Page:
Bourbon Restoration

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The Bourbon Restoration is the name given to the period following the successive events of the French Revolution (1789-1799), the end of the First French Republic (1792-1804), and then the forcible end of the First French Empire under Napoleon (1804-1814/1815) — when other regional powers of Europe restored the monarchy by arms to the heirs of the House of Bourbon as the once again possessors of Kingdom of France. The Bourbon restoration existed from (about) April 6th, 1814 until the popular uprisings of the July Revolution of 1830, excepting the interval of the "Hundred Days"[note 1] less than a full year into the restoration when the Bourbon monarchy again had made themselves so unpopular with the general population of France that the family had to once more flee Paris and France to Ghent ahead of exploding civil disorders and collapsing civil authority.

At the beginning of the hundred days deposed Emperor Napoleon Bonaparte returned triumphantly to Paris from Elba, greeted with dizzy acclaim and joy by French crowds lining the roads coming from far away with advance news spreading of his approach along all the way — crowds swelling his army overnight at his back, growing at every step, even by aggregating the very troops sent to arrest him by the monarchy on several occasions — and with the flight of the king, after reaching Paris, he re-announced and reclaimed his dignities as Emperor. World opinion among Europe's elites was no where near as welcoming, and the autocrats quickly mobilized armies once more — so events quickly lead to his decisive defeat in the Battle of Waterloo in 1815 deposing him once and for all time.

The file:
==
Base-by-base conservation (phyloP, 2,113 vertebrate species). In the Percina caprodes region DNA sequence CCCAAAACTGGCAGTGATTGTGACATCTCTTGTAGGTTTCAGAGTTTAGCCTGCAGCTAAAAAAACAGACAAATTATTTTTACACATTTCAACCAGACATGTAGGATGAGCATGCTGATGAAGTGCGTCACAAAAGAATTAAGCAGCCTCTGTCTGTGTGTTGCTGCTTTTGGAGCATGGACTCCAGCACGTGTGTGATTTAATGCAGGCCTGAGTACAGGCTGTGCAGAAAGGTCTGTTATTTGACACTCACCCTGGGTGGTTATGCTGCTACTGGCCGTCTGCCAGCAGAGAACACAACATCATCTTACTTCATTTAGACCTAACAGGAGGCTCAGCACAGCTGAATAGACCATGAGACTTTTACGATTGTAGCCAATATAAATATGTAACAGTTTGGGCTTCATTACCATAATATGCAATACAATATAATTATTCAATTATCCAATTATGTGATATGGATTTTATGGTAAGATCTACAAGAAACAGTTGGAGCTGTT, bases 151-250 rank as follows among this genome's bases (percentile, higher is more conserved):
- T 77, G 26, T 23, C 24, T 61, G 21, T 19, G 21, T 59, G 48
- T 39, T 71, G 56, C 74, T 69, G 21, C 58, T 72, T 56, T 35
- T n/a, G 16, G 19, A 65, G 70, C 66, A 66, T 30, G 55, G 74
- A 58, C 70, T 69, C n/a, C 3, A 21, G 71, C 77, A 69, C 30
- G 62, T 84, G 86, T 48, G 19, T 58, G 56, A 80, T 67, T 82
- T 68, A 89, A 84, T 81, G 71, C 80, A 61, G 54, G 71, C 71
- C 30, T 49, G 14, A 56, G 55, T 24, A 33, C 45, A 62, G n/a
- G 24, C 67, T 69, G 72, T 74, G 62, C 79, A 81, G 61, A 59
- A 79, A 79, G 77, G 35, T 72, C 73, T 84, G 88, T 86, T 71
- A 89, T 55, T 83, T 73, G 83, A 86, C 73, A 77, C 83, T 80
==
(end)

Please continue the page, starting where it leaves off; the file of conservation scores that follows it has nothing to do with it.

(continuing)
There is little evidence the Bourbon regime took away any lesson in the aftermath, and became increasingly annoying to the Parisian populace, and around France in general. The pre-revolution problems soon returned with court behavior driving home new hatreds between upper and lower classes.

The new Bourbon regime was however a constitutional monarchy, unlike the ancien régime, which was absolute, so had some limits on its abilities to repress the population at large. The period was characterized by a sharp conservative reaction and the re-establishment of the Roman Catholic Church as a power in French politics,[2] and consequent minor but consistent occurrences of civil unrest and disturbances.,[3] though not as much in the hearts of the people, many of whom retained the new more liberal viewpoints.

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